The recognition was part of the EU’s effort to raise awareness and draw action to the social causes championed by the winners
Peter Sewakiryanga (left) and Margret Arach Orech after receiving their awards at a function in Bugolobi. Photo by Ashraf Kasirye
The European Union (EU) has recognised two Ugandan activists for their tireless campaign to stop child trafficking and deadly land mines.
The 2018 Human Rights Defenders Award went to Margaret Arach Orech, the founder of Uganda Landmine Survivors' Association and Peter Sewakiryanga, the founder of Kyampisi Childcare Ministries, an organisation that supports child victims of sacrifice.
The Belgian ambassador to Uganda, Hugo Verbist said the recognition was part of the EU's effort to raise awareness and draw action to the social causes championed by the winners.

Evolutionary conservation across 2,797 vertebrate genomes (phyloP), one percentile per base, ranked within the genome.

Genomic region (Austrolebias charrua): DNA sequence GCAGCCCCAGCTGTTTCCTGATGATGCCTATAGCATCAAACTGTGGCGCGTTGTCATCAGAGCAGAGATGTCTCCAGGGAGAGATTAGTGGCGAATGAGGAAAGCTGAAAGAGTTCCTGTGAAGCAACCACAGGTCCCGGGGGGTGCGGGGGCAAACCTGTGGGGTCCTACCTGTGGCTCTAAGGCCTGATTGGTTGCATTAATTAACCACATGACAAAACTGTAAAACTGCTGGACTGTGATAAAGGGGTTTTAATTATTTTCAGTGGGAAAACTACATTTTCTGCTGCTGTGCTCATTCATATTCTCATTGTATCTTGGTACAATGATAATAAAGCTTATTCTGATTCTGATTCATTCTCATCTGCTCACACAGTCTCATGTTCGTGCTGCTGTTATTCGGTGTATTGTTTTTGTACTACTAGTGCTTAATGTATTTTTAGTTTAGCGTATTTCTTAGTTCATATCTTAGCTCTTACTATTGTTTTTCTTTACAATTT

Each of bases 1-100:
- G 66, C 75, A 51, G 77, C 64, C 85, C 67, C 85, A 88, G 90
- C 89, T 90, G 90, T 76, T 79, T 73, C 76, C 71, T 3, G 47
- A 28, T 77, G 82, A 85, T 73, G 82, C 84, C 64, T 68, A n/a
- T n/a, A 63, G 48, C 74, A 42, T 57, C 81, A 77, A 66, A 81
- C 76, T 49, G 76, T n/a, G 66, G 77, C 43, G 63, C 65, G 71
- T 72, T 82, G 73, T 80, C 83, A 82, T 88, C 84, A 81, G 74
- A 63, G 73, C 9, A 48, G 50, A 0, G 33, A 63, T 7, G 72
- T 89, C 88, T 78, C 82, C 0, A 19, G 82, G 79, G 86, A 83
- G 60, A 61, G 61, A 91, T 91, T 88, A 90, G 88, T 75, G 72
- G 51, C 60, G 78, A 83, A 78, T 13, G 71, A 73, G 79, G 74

Arach, who lost her leg to a landmine during an attack by the Lord's Resistance Army (LRA) rebels in 1998, uses her organisation to solicit for support for fellow survivors and persons with disabilities.
She has also passionately championed the ban on land mines and cluster ammunitions at international platforms to prevent their use.
Sewakiryanga, a pastor now takes care of 80 child survivors of trafficking and human sacrifice has built an extensive network linking communities and security to track suspected cases.
In 2017, Sewakiryanga travelled to Oman to rescue six victims of child trafficking. He is credited for championing research and spearheading an awareness campaign in communities to stop the crime.
Human rights defenders are individuals who, individually or with others, act to promote and protect universally recognized human rights and fundamental freedoms.